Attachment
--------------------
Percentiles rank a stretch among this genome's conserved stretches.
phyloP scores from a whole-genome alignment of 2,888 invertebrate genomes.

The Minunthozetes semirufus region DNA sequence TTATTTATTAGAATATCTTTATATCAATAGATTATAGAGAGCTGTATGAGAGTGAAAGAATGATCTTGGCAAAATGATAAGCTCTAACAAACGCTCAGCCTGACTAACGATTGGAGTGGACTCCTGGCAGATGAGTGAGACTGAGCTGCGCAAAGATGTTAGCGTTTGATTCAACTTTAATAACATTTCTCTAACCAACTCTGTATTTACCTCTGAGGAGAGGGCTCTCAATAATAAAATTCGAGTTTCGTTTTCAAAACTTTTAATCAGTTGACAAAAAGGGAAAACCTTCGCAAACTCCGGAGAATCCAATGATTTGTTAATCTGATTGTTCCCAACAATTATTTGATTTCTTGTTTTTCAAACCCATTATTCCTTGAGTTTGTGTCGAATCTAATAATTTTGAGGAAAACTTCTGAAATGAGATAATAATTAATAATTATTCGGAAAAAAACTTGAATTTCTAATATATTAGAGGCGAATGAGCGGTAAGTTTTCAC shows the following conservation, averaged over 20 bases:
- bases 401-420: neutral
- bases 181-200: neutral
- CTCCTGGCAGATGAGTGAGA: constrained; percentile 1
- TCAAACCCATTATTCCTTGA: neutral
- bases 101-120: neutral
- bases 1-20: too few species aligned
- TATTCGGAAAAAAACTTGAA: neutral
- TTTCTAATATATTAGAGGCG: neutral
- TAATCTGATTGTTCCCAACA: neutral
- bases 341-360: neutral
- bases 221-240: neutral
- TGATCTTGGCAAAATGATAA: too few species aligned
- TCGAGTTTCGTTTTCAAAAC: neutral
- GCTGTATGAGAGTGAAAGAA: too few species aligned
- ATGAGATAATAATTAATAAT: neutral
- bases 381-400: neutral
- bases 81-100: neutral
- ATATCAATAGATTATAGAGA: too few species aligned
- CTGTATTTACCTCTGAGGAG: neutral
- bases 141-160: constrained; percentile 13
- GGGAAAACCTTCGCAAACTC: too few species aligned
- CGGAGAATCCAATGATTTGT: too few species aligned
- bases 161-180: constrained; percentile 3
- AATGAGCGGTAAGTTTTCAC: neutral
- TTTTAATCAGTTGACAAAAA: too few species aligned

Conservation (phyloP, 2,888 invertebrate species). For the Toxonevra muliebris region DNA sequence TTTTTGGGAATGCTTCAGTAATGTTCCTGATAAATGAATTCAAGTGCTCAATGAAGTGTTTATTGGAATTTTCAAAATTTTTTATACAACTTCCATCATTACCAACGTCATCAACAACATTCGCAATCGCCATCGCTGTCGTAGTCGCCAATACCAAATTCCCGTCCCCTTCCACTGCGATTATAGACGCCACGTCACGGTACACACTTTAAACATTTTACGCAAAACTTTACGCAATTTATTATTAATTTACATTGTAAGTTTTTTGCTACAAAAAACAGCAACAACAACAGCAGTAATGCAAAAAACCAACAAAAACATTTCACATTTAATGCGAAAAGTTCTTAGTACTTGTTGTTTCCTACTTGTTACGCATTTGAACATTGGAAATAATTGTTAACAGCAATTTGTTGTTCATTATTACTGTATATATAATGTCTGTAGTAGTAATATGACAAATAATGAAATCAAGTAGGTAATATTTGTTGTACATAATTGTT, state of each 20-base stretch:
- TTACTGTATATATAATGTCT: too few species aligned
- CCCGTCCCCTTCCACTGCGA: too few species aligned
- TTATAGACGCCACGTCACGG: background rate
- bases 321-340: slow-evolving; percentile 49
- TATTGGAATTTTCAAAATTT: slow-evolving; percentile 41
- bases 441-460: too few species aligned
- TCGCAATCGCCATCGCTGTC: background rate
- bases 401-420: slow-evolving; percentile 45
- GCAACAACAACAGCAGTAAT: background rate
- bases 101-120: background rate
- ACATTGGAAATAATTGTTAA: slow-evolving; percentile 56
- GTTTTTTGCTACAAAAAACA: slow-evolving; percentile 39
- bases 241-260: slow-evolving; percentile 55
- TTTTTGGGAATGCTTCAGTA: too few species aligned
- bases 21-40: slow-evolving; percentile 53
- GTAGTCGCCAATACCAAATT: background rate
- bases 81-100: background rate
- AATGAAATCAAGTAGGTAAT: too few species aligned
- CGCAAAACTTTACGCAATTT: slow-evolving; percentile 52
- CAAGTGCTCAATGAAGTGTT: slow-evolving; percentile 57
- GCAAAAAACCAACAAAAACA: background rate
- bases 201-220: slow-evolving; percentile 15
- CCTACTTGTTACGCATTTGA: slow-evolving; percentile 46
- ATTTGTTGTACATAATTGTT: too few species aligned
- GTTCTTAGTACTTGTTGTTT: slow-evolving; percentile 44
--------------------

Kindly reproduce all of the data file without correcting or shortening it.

Percentiles rank a stretch among this genome's conserved stretches.
phyloP scores from a whole-genome alignment of 2,888 invertebrate genomes.

The Minunthozetes semirufus region DNA sequence TTATTTATTAGAATATCTTTATATCAATAGATTATAGAGAGCTGTATGAGAGTGAAAGAATGATCTTGGCAAAATGATAAGCTCTAACAAACGCTCAGCCTGACTAACGATTGGAGTGGACTCCTGGCAGATGAGTGAGACTGAGCTGCGCAAAGATGTTAGCGTTTGATTCAACTTTAATAACATTTCTCTAACCAACTCTGTATTTACCTCTGAGGAGAGGGCTCTCAATAATAAAATTCGAGTTTCGTTTTCAAAACTTTTAATCAGTTGACAAAAAGGGAAAACCTTCGCAAACTCCGGAGAATCCAATGATTTGTTAATCTGATTGTTCCCAACAATTATTTGATTTCTTGTTTTTCAAACCCATTATTCCTTGAGTTTGTGTCGAATCTAATAATTTTGAGGAAAACTTCTGAAATGAGATAATAATTAATAATTATTCGGAAAAAAACTTGAATTTCTAATATATTAGAGGCGAATGAGCGGTAAGTTTTCAC shows the following conservation, averaged over 20 bases:
- bases 401-420: neutral
- bases 181-200: neutral
- CTCCTGGCAGATGAGTGAGA: constrained; percentile 1
- TCAAACCCATTATTCCTTGA: neutral
- bases 101-120: neutral
- bases 1-20: too few species aligned
- TATTCGGAAAAAAACTTGAA: neutral
- TTTCTAATATATTAGAGGCG: neutral
- TAATCTGATTGTTCCCAACA: neutral
- bases 341-360: neutral
- bases 221-240: neutral
- TGATCTTGGCAAAATGATAA: too few species aligned
- TCGAGTTTCGTTTTCAAAAC: neutral
- GCTGTATGAGAGTGAAAGAA: too few species aligned
- ATGAGATAATAATTAATAAT: neutral
- bases 381-400: neutral
- bases 81-100: neutral
- ATATCAATAGATTATAGAGA: too few species aligned
- CTGTATTTACCTCTGAGGAG: neutral
- bases 141-160: constrained; percentile 13
- GGGAAAACCTTCGCAAACTC: too few species aligned
- CGGAGAATCCAATGATTTGT: too few species aligned
- bases 161-180: constrained; percentile 3
- AATGAGCGGTAAGTTTTCAC: neutral
- TTTTAATCAGTTGACAAAAA: too few species aligned

Conservation (phyloP, 2,888 invertebrate species). For the Toxonevra muliebris region DNA sequence TTTTTGGGAATGCTTCAGTAATGTTCCTGATAAATGAATTCAAGTGCTCAATGAAGTGTTTATTGGAATTTTCAAAATTTTTTATACAACTTCCATCATTACCAACGTCATCAACAACATTCGCAATCGCCATCGCTGTCGTAGTCGCCAATACCAAATTCCCGTCCCCTTCCACTGCGATTATAGACGCCACGTCACGGTACACACTTTAAACATTTTACGCAAAACTTTACGCAATTTATTATTAATTTACATTGTAAGTTTTTTGCTACAAAAAACAGCAACAACAACAGCAGTAATGCAAAAAACCAACAAAAACATTTCACATTTAATGCGAAAAGTTCTTAGTACTTGTTGTTTCCTACTTGTTACGCATTTGAACATTGGAAATAATTGTTAACAGCAATTTGTTGTTCATTATTACTGTATATATAATGTCTGTAGTAGTAATATGACAAATAATGAAATCAAGTAGGTAATATTTGTTGTACATAATTGTT, state of each 20-base stretch:
- TTACTGTATATATAATGTCT: too few species aligned
- CCCGTCCCCTTCCACTGCGA: too few species aligned
- TTATAGACGCCACGTCACGG: background rate
- bases 321-340: slow-evolving; percentile 49
- TATTGGAATTTTCAAAATTT: slow-evolving; percentile 41
- bases 441-460: too few species aligned
- TCGCAATCGCCATCGCTGTC: background rate
- bases 401-420: slow-evolving; percentile 45
- GCAACAACAACAGCAGTAAT: background rate
- bases 101-120: background rate
- ACATTGGAAATAATTGTTAA: slow-evolving; percentile 56
- GTTTTTTGCTACAAAAAACA: slow-evolving; percentile 39
- bases 241-260: slow-evolving; percentile 55
- TTTTTGGGAATGCTTCAGTA: too few species aligned
- bases 21-40: slow-evolving; percentile 53
- GTAGTCGCCAATACCAAATT: background rate
- bases 81-100: background rate
- AATGAAATCAAGTAGGTAAT: too few species aligned
- CGCAAAACTTTACGCAATTT: slow-evolving; percentile 52
- CAAGTGCTCAATGAAGTGTT: slow-evolving; percentile 57
- GCAAAAAACCAACAAAAACA: background rate
- bases 201-220: slow-evolving; percentile 15
- CCTACTTGTTACGCATTTGA: slow-evolving; percentile 46
- ATTTGTTGTACATAATTGTT: too few species aligned
- GTTCTTAGTACTTGTTGTTT: slow-evolving; percentile 44